Acarbose is an oral prescription drug used to treat type 2 diabetes. It belongs to a class of drugs known as alpha-glucosidase inhibitors. Acarbose treats type 2 diabetes by controlling the increase in blood sugar levels by preventing the conversion of starch into sugar. It is designed to be used in conjunction with a healthy diet and exercise. Acarbose is effective because it blocks the enzymes that are needed to digest carbohydrates. In particular, it blocks alpha-glucosidase enzymes in the small intestines and pancreatic alpha-amylase. Pancreatic alpha-amylase hydrolyzes complex starches to oligosaccharides in the small intestine. The membrane-bound intestinal alpha-glucosidases hydrolyze oligosaccharides, trisaccharides, and disaccharides until they create glucose and other monosaccharides in the small intestine, preventing carbohydrates from breaking down into glucose and decreasing the absorption of glucose. Through this process, blood glucose levels can be reduced and managed. Over time, this process can help to reduce HbA1c levels, resulting in a 10% decrease in HbA1c values. These results have been proven through clinical diabetes studies. Adjustments are often made to how much Acarbose a patient takes as well as other drugs a patient may be taking that may have an impact on the effects of Acarbose.
The recommended dosage for Acarbose is two 25mg pills taken three times a day. The dose is then increased every 1 to 2 months based on the body's response and tolerance level. The max dose is 50mg for people weighing 132 pounds or less. Those that weigh more than 132 pounds can receive a max dose of 100mg. The max dose is supposed to be taken three times a day. Adjustments to this drug should be made based on blood glucose levels taken an hour after a meal. Blood HbA1c levels should be checked three months after Acarbose dosing has started or been adjusted.
This anti-diabetic drug comes in 25, 50 and 100 mg concentrations and is taken in pill form, with or without other sulfonylureas like glyburide (Diabeta) or metformin (Glucophage). It can even be taken with insulin. Acarbose was FDA approved in September of 1995 and requires a prescription for use. It is available in generic form under the drug name Precose; however, it is sold under other names too:
Acarbose should be taken at the beginning of each meal and can be reduced for people with kidney dysfunction or liver disease. However, it should be noted that Acarbose is not recommended for those that suffer from cirrhosis, inflammatory bowel disease (IBD) or intestinal obstruction. In fact, anyone with a chronic intestinal disease that interferes with digestion or absorption, such as Crohn's disease, should not take Acarbose.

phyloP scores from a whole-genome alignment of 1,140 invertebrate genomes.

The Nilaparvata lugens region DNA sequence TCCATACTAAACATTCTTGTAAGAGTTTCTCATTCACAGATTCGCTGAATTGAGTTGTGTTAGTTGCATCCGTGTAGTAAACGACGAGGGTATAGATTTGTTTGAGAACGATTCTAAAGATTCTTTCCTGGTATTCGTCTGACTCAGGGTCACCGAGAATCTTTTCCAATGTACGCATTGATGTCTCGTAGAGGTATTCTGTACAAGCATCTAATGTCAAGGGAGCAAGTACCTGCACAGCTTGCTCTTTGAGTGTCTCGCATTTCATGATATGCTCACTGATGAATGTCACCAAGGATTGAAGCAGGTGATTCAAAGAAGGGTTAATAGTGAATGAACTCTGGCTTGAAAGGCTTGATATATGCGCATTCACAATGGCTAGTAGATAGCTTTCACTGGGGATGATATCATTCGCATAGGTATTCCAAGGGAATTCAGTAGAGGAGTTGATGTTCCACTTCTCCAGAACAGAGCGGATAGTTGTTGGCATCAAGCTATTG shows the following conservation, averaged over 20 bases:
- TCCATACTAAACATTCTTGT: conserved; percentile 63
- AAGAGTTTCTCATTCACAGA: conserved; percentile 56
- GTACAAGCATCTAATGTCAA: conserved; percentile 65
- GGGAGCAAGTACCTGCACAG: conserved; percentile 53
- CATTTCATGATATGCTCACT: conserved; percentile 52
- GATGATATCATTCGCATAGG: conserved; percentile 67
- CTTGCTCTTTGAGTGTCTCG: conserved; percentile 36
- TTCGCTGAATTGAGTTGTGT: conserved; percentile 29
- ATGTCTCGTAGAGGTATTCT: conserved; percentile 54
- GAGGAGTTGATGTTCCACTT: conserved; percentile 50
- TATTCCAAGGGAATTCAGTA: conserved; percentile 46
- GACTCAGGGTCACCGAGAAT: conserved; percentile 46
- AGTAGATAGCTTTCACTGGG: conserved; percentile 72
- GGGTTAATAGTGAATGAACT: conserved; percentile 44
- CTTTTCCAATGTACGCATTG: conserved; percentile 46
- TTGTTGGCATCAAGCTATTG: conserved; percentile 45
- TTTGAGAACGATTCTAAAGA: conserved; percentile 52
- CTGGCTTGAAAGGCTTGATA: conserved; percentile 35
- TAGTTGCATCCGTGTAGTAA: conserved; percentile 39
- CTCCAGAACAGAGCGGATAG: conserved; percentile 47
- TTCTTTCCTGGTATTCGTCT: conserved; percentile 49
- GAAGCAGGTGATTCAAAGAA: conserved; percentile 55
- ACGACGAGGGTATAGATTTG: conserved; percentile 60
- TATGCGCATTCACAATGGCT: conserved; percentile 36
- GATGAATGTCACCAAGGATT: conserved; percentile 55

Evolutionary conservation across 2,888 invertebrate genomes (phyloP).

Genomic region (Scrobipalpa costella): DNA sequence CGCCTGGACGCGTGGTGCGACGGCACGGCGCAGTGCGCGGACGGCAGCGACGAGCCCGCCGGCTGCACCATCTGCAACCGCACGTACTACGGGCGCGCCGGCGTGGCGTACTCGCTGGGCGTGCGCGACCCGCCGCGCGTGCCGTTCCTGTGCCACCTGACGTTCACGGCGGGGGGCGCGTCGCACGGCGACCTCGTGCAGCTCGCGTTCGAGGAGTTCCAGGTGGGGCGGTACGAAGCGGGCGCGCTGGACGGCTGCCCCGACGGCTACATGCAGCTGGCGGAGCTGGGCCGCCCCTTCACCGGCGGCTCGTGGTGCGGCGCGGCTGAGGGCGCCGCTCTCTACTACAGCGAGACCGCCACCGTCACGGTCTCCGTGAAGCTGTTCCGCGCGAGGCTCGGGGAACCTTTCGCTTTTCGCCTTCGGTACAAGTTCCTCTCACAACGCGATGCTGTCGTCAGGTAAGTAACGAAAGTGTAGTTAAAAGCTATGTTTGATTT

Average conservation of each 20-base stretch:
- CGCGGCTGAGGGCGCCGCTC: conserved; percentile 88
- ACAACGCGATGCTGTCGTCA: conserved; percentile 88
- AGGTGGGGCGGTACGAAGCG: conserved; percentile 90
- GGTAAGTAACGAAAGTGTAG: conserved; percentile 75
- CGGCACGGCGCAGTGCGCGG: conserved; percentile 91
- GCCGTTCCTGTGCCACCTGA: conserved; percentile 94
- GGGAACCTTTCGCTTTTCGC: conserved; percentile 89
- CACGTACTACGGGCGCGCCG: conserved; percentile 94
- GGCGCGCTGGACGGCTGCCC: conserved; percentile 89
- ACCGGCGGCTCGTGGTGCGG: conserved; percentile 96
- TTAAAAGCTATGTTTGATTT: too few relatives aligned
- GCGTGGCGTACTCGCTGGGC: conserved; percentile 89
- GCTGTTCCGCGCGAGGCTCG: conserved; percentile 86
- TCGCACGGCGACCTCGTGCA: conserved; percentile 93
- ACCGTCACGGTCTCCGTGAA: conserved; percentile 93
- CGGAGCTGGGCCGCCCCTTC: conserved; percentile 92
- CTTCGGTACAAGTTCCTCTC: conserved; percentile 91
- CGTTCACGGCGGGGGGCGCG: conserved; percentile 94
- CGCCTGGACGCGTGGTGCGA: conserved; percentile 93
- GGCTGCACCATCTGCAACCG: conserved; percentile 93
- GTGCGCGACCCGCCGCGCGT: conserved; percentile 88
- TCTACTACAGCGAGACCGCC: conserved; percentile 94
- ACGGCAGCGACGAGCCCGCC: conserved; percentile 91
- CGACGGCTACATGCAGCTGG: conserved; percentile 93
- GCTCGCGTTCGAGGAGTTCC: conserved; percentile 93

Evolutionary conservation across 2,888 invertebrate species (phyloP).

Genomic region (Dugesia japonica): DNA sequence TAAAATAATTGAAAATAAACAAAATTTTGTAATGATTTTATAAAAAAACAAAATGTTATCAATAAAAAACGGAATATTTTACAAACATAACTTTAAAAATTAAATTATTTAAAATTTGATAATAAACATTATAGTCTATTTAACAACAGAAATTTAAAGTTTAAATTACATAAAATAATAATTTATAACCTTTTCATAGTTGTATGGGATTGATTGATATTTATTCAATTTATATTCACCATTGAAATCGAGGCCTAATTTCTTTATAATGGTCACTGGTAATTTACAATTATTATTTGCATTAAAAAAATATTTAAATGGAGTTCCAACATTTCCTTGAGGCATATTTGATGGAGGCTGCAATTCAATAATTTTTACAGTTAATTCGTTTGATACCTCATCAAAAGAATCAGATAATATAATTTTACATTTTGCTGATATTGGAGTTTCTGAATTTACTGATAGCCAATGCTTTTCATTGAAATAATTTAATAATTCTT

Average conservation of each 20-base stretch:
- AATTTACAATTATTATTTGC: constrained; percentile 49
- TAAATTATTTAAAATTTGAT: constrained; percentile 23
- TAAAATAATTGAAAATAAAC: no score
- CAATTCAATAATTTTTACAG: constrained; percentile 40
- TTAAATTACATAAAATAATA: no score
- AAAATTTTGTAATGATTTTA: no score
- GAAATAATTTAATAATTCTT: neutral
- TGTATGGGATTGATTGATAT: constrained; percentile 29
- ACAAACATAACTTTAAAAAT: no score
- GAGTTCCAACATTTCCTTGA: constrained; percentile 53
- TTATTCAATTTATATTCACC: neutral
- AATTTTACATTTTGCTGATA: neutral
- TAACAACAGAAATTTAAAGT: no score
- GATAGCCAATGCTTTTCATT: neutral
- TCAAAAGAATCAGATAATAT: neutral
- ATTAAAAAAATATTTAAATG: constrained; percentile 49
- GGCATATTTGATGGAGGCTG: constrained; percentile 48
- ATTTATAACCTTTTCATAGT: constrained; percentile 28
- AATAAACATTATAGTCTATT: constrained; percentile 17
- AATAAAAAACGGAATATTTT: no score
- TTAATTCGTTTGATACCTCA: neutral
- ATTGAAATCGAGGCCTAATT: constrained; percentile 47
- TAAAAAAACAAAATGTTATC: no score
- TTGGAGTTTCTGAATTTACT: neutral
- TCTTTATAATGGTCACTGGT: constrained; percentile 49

If you miss a dose take one as soon as possible, preferably with the first bite of a meal. If you forget to take it at the beginning of your meal, you can still take it while eating, however, it may not be as effective. Acarbose should never be taken between meals and extra medication should never be taken to make up for a missed dose.
Little is known regarding the effects of Acarbose and pregnancy. There have been no human studies conducted. Acarbose is not believed to be a threat to an unborn baby, however, studies conducted on animals have revealed that Acarbose is excreted in the milk of lactating animals. The effects of Acarbose in breast milk have not been studied for efficacy in humans. As a result, insulin therapy is suggested for lactating women who plan on breastfeeding. Insulin therapy is recommended for use in breastfeeding women.
There have been no studies conducted on children in terms of the effects of Acarbose. However, there have been limited studies conducted on older adults and no significant side effects were found in comparison to younger recipients.
Acarbose can hinder digoxin absorption, causing a drop in digoxin blood levels. As a result, the digoxin dose may need to be increased once Acarbose dosing has begun. It should also be noted that beta blockers may make it difficult to recognize symptoms of low blood sugar due to the fact that they prevent the pounding heartbeat you usually experience when your blood sugar falls too low. Examples of beta blockers include metoprolol, propranolol, glaucoma eye drops (timolol).